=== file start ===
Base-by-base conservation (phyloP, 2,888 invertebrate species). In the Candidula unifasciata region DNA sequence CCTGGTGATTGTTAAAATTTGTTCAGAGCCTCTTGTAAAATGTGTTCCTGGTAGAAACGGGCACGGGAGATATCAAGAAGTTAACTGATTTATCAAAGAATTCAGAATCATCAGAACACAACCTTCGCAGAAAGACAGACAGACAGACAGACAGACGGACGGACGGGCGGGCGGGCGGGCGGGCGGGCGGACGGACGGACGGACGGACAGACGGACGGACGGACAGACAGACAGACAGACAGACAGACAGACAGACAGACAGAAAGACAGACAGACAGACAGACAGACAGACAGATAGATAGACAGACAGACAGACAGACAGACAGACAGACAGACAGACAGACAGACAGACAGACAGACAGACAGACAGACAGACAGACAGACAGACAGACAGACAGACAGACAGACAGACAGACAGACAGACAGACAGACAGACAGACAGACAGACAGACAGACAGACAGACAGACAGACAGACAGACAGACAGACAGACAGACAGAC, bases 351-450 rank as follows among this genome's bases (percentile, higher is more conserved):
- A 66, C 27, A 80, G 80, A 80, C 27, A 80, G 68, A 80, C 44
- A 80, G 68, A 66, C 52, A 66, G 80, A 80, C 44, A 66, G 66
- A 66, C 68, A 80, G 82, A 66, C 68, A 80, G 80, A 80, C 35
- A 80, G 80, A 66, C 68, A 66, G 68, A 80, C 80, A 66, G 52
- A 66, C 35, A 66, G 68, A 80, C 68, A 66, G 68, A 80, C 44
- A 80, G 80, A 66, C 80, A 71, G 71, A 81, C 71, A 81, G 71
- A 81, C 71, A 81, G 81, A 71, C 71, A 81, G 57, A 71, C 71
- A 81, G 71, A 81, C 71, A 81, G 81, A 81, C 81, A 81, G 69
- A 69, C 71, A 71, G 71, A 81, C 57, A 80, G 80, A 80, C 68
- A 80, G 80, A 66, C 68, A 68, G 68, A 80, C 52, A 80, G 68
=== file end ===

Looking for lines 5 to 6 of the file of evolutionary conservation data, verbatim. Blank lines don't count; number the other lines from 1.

- A 80, G 80, A 66, C 68, A 66, G 68, A 80, C 80, A 66, G 52
- A 66, C 35, A 66, G 68, A 80, C 68, A 66, G 68, A 80, C 44